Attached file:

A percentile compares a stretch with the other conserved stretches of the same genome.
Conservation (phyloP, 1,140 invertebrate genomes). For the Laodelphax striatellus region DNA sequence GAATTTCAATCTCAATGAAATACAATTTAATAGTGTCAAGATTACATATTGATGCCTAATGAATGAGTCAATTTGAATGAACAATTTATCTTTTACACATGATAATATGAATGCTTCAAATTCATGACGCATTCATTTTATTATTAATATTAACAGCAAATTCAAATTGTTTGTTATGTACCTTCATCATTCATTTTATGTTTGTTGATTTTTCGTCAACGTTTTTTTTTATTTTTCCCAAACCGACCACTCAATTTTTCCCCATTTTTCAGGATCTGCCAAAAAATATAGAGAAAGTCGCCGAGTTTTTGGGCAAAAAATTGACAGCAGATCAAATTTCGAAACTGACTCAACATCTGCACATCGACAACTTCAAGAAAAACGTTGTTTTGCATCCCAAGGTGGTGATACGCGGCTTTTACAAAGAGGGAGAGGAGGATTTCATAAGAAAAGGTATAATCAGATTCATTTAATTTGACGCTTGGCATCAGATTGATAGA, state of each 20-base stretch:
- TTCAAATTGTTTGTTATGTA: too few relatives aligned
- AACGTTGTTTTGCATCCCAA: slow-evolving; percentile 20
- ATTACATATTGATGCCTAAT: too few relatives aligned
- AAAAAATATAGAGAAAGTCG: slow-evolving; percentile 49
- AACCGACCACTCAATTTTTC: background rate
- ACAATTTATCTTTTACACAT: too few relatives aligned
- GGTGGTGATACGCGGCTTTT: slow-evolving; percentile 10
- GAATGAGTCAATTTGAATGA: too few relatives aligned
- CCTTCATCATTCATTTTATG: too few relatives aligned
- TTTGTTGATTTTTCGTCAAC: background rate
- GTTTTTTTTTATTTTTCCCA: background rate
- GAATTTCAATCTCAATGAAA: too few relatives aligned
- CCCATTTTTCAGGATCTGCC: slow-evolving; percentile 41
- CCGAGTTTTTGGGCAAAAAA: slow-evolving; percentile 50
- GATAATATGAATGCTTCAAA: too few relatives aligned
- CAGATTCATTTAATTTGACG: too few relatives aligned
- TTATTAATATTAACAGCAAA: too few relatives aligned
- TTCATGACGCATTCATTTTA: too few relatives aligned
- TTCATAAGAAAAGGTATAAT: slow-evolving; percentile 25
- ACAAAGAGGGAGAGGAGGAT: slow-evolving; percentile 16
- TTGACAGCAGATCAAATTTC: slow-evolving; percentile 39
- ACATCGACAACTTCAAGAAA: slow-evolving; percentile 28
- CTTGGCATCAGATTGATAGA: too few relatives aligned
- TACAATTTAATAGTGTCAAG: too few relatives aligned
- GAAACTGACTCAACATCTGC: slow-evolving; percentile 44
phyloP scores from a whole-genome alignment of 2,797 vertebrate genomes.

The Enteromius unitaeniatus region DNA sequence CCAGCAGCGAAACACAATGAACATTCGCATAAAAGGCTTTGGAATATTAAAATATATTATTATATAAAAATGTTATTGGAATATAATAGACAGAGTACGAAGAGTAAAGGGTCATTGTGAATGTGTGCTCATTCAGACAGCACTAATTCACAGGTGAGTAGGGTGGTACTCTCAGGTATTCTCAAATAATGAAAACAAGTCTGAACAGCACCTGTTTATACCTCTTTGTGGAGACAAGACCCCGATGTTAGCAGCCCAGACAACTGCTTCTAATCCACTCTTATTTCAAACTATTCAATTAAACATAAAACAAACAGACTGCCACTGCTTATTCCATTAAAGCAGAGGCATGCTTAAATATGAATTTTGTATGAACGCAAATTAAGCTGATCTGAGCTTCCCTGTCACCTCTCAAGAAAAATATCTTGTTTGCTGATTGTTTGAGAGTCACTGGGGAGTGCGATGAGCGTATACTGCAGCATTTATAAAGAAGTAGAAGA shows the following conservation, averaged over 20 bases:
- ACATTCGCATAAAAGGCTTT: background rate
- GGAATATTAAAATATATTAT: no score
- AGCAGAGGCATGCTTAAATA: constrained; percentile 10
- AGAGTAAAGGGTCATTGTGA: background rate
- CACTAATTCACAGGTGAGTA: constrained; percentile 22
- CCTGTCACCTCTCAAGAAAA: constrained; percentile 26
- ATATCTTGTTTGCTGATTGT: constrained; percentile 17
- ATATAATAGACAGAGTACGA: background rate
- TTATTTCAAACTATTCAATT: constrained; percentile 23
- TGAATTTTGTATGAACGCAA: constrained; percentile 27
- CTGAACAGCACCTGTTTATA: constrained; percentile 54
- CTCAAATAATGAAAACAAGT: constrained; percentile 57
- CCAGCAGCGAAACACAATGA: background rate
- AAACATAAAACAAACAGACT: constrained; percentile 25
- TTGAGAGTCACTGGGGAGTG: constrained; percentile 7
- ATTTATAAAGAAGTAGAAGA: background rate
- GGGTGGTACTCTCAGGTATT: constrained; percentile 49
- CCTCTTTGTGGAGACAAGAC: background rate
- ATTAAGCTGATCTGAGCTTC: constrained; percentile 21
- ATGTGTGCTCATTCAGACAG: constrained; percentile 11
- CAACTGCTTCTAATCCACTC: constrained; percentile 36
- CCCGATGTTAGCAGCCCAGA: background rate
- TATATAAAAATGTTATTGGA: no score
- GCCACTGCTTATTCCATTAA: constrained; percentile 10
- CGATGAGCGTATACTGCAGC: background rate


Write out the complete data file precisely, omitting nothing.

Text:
A percentile compares a stretch with the other conserved stretches of the same genome.
Conservation (phyloP, 1,140 invertebrate genomes). For the Laodelphax striatellus region DNA sequence GAATTTCAATCTCAATGAAATACAATTTAATAGTGTCAAGATTACATATTGATGCCTAATGAATGAGTCAATTTGAATGAACAATTTATCTTTTACACATGATAATATGAATGCTTCAAATTCATGACGCATTCATTTTATTATTAATATTAACAGCAAATTCAAATTGTTTGTTATGTACCTTCATCATTCATTTTATGTTTGTTGATTTTTCGTCAACGTTTTTTTTTATTTTTCCCAAACCGACCACTCAATTTTTCCCCATTTTTCAGGATCTGCCAAAAAATATAGAGAAAGTCGCCGAGTTTTTGGGCAAAAAATTGACAGCAGATCAAATTTCGAAACTGACTCAACATCTGCACATCGACAACTTCAAGAAAAACGTTGTTTTGCATCCCAAGGTGGTGATACGCGGCTTTTACAAAGAGGGAGAGGAGGATTTCATAAGAAAAGGTATAATCAGATTCATTTAATTTGACGCTTGGCATCAGATTGATAGA, state of each 20-base stretch:
- TTCAAATTGTTTGTTATGTA: too few relatives aligned
- AACGTTGTTTTGCATCCCAA: slow-evolving; percentile 20
- ATTACATATTGATGCCTAAT: too few relatives aligned
- AAAAAATATAGAGAAAGTCG: slow-evolving; percentile 49
- AACCGACCACTCAATTTTTC: background rate
- ACAATTTATCTTTTACACAT: too few relatives aligned
- GGTGGTGATACGCGGCTTTT: slow-evolving; percentile 10
- GAATGAGTCAATTTGAATGA: too few relatives aligned
- CCTTCATCATTCATTTTATG: too few relatives aligned
- TTTGTTGATTTTTCGTCAAC: background rate
- GTTTTTTTTTATTTTTCCCA: background rate
- GAATTTCAATCTCAATGAAA: too few relatives aligned
- CCCATTTTTCAGGATCTGCC: slow-evolving; percentile 41
- CCGAGTTTTTGGGCAAAAAA: slow-evolving; percentile 50
- GATAATATGAATGCTTCAAA: too few relatives aligned
- CAGATTCATTTAATTTGACG: too few relatives aligned
- TTATTAATATTAACAGCAAA: too few relatives aligned
- TTCATGACGCATTCATTTTA: too few relatives aligned
- TTCATAAGAAAAGGTATAAT: slow-evolving; percentile 25
- ACAAAGAGGGAGAGGAGGAT: slow-evolving; percentile 16
- TTGACAGCAGATCAAATTTC: slow-evolving; percentile 39
- ACATCGACAACTTCAAGAAA: slow-evolving; percentile 28
- CTTGGCATCAGATTGATAGA: too few relatives aligned
- TACAATTTAATAGTGTCAAG: too few relatives aligned
- GAAACTGACTCAACATCTGC: slow-evolving; percentile 44
phyloP scores from a whole-genome alignment of 2,797 vertebrate genomes.

The Enteromius unitaeniatus region DNA sequence CCAGCAGCGAAACACAATGAACATTCGCATAAAAGGCTTTGGAATATTAAAATATATTATTATATAAAAATGTTATTGGAATATAATAGACAGAGTACGAAGAGTAAAGGGTCATTGTGAATGTGTGCTCATTCAGACAGCACTAATTCACAGGTGAGTAGGGTGGTACTCTCAGGTATTCTCAAATAATGAAAACAAGTCTGAACAGCACCTGTTTATACCTCTTTGTGGAGACAAGACCCCGATGTTAGCAGCCCAGACAACTGCTTCTAATCCACTCTTATTTCAAACTATTCAATTAAACATAAAACAAACAGACTGCCACTGCTTATTCCATTAAAGCAGAGGCATGCTTAAATATGAATTTTGTATGAACGCAAATTAAGCTGATCTGAGCTTCCCTGTCACCTCTCAAGAAAAATATCTTGTTTGCTGATTGTTTGAGAGTCACTGGGGAGTGCGATGAGCGTATACTGCAGCATTTATAAAGAAGTAGAAGA shows the following conservation, averaged over 20 bases:
- ACATTCGCATAAAAGGCTTT: background rate
- GGAATATTAAAATATATTAT: no score
- AGCAGAGGCATGCTTAAATA: constrained; percentile 10
- AGAGTAAAGGGTCATTGTGA: background rate
- CACTAATTCACAGGTGAGTA: constrained; percentile 22
- CCTGTCACCTCTCAAGAAAA: constrained; percentile 26
- ATATCTTGTTTGCTGATTGT: constrained; percentile 17
- ATATAATAGACAGAGTACGA: background rate
- TTATTTCAAACTATTCAATT: constrained; percentile 23
- TGAATTTTGTATGAACGCAA: constrained; percentile 27
- CTGAACAGCACCTGTTTATA: constrained; percentile 54
- CTCAAATAATGAAAACAAGT: constrained; percentile 57
- CCAGCAGCGAAACACAATGA: background rate
- AAACATAAAACAAACAGACT: constrained; percentile 25
- TTGAGAGTCACTGGGGAGTG: constrained; percentile 7
- ATTTATAAAGAAGTAGAAGA: background rate
- GGGTGGTACTCTCAGGTATT: constrained; percentile 49
- CCTCTTTGTGGAGACAAGAC: background rate
- ATTAAGCTGATCTGAGCTTC: constrained; percentile 21
- ATGTGTGCTCATTCAGACAG: constrained; percentile 11
- CAACTGCTTCTAATCCACTC: constrained; percentile 36
- CCCGATGTTAGCAGCCCAGA: background rate
- TATATAAAAATGTTATTGGA: no score
- GCCACTGCTTATTCCATTAA: constrained; percentile 10
- CGATGAGCGTATACTGCAGC: background rate